Sauer's resignation doesn't guarantee a Democratic win in 51st District race
Lake Barrington Republican Nick Sauer's resignation from the state House after a bombshell revelation involving nude photos of an ex-girlfriend doesn't necessarily hand his 51st District seat to the Democrats.
There's some precedent. In 2016, the GOP was able to hold onto the 81st House District post with a new candidate after state Rep. Ron Sandack of Downers Grove abruptly resigned because of his own salacious scandal just months before the election.
On top of that, the 51st District is a historically Republican post. Democrats didn't field a candidate in the last three elections.
Mary Edly-Allen, a teacher and political newcomer from Libertyville, is the Democratic Party nominee this year. Republican leaders have a few weeks to name a new candidate to run against her.
Illinois political expert Kent Redfield doubts the seat will shift from red to blue in November.
"But you never say never," said Redfield, a professor emeritus of political science at University of Illinois at Springfield.
Sauer stepped down Wednesday after Politico reported a former girlfriend has accused him of creating an Instagram account and posting nude photos of her to lure men into graphic discussions.
In a letter to House leaders, Sauer said he resigned because his ability to fulfill his legislative obligations "will be affected by the distraction of addressing these allegations."
Sauer couldn't be reached for additional comment Thursday.
Sauer's immediate successor in the legislature will be selected by a group formed by Lake County Republican Party leader Mark Shaw and Barrington Township Republican committeeman Chris Geissler, representing the small Cook County portion of the 51st District.
Shaw doesn't know if the GOP will nominate the same person to run in November, which is a separate process. Shaw plans to consult Republican House Leader Jim Durkin on the decisions.
Republican officials typically would seek applicants, Shaw said. But time is short because ballots must be finalized and certified by Aug. 30.
The quality of the candidate will matter in November, Redfield said. Republicans should avoid appointing someone who's a Trump supporter or who is out of step with the district on social issues, Redfield said.
"As long as the Republican officials doing the appointing focus on winning rather than seeking ideological advantage within their party, this should not happen," he said.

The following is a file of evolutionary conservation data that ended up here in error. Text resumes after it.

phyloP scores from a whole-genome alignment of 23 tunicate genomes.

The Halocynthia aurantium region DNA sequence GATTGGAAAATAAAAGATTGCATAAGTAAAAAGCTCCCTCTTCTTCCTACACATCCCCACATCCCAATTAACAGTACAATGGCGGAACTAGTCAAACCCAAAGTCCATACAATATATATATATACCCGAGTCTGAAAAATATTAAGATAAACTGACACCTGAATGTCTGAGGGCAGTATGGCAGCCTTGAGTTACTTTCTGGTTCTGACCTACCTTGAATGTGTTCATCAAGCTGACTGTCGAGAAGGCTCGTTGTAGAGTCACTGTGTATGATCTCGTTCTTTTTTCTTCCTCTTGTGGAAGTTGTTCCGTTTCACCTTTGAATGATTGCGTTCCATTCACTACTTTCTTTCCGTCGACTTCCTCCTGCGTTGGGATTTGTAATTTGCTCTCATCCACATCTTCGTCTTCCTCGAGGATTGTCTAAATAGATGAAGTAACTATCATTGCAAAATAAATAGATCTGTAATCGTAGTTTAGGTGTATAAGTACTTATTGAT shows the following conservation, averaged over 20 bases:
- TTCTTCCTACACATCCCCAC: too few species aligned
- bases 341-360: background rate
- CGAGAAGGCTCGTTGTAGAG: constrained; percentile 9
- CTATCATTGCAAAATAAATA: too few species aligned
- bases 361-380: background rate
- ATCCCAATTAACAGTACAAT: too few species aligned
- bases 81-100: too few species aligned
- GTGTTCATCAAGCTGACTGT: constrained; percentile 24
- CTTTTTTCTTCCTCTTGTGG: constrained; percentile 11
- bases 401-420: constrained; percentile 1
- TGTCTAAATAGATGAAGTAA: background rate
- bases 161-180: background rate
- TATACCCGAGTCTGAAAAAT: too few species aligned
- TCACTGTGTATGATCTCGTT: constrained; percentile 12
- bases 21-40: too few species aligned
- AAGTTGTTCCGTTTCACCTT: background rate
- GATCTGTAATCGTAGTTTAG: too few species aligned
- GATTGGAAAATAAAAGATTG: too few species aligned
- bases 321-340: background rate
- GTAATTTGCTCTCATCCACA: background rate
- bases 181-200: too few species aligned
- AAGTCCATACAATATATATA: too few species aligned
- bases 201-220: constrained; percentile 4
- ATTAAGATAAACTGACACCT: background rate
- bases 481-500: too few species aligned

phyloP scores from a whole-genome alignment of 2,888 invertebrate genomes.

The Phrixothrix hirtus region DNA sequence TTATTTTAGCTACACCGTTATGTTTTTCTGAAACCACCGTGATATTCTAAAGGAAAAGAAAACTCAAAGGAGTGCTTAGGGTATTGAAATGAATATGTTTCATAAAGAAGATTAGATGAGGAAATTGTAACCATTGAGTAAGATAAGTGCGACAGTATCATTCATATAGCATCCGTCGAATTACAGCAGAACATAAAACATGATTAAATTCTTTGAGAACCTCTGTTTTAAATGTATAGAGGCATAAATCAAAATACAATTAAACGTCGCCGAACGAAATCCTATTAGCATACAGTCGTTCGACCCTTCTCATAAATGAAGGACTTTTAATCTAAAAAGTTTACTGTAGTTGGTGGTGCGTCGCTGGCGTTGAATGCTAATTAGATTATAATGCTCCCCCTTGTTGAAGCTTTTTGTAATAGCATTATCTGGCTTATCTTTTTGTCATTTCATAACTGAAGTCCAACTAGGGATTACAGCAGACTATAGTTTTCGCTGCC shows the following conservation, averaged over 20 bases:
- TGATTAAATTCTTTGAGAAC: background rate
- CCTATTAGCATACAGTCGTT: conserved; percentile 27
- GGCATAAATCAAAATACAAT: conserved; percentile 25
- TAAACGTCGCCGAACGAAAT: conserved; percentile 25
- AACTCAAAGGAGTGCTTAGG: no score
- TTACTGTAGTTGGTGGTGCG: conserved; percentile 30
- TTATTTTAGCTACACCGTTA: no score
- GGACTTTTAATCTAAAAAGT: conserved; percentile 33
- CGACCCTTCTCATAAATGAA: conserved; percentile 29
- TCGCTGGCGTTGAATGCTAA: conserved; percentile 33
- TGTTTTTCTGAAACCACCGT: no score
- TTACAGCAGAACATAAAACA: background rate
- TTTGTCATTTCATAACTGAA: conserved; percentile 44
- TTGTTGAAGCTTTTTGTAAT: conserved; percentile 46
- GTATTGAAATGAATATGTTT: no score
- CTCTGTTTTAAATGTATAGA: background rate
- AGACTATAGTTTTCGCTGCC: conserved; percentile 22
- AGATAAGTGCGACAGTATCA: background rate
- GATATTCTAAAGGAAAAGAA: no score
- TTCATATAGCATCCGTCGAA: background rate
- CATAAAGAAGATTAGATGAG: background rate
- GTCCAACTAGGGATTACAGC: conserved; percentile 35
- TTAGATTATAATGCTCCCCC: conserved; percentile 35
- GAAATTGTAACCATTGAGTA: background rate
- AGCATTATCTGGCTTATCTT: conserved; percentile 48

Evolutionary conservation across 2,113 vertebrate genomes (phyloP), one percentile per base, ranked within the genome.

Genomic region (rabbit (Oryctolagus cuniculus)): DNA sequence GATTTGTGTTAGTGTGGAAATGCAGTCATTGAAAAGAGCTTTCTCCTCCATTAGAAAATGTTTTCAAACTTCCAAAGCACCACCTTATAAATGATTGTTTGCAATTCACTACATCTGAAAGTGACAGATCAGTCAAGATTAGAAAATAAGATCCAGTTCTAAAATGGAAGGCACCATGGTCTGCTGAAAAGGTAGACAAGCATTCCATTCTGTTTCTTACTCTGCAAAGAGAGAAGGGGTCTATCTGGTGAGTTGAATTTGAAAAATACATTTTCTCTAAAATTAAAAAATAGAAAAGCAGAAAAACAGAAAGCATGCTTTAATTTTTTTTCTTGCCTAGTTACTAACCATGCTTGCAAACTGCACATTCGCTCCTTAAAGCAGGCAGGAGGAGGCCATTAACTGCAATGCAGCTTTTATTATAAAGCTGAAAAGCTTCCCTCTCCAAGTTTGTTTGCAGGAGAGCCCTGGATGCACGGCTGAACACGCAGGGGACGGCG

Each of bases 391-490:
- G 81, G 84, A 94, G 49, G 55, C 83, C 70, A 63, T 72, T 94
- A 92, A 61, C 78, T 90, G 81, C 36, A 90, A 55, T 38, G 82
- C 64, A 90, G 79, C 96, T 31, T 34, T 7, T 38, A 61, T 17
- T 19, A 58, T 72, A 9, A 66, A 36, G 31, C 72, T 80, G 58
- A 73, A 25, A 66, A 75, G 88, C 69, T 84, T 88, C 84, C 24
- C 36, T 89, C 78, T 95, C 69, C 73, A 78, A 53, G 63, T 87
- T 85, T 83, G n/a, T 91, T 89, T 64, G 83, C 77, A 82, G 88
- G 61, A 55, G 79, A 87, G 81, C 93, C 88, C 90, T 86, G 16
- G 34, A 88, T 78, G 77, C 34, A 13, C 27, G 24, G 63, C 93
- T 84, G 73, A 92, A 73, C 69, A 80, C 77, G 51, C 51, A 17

A nominee with name recognition through prior public service would help, too, Redfield said, as would choosing a female nominee.
Sauer isn't the first Illinois legislator to quit with an election just months away.
Sandack resigned the 81st District seat after trying to avoid disclosure of an inappropriate online video conversation. Police later revealed Sandack paid an extortionist $3,000 to keep that conversation from going public.
Republican leaders named David Olsen to replace Sandack in the House. Olsen won election that November and is up for re-election this year.
State Sen. Terry Link, the leader of Lake County's Democratic organization, is more optimistic about his party's chances in the 51st District this year.
Even before Sauer's resignation, Link said, anti-Republican sentiment has been growing in Lake County. There's significant displeasure on both sides of the aisle with the job performances of Republican President Donald Trump and Republican Gov. Bruce Rauner, he said, and that's going to help Democratic candidates.
"I think (the 51st District) is very, very much in play," Link said.
Although Lake County has been trending more Democratic in the past 20 years, the 51st District was drawn to favor Republicans after the 2010 U.S. Census, Redfield said -- so much so that Sauer ran unopposed in 2016 and his predecessor, Ed Sullivan Jr., ran unopposed in 2014 and 2012.
The last Democrat to run for the seat, Steve Riess, was crushed by Sullivan in 2010, collecting less than 31 percent of votes cast.
Edly-Allen didn't run in the March primary for the 51st District seat -- no Democrats did. She was nominated afterward by the party.
Edly-Allen doesn't consider that a shortcoming.
"I chose to do this to be an example to the many strong and passionate women like me who never saw themselves as running for office," she said Thursday.
Independent Jay Murphy of North Barrington also is running for the seat, but challenges have been filed against his candidacy.
• Daily Herald staff writer Marni Pyke contributed to this report.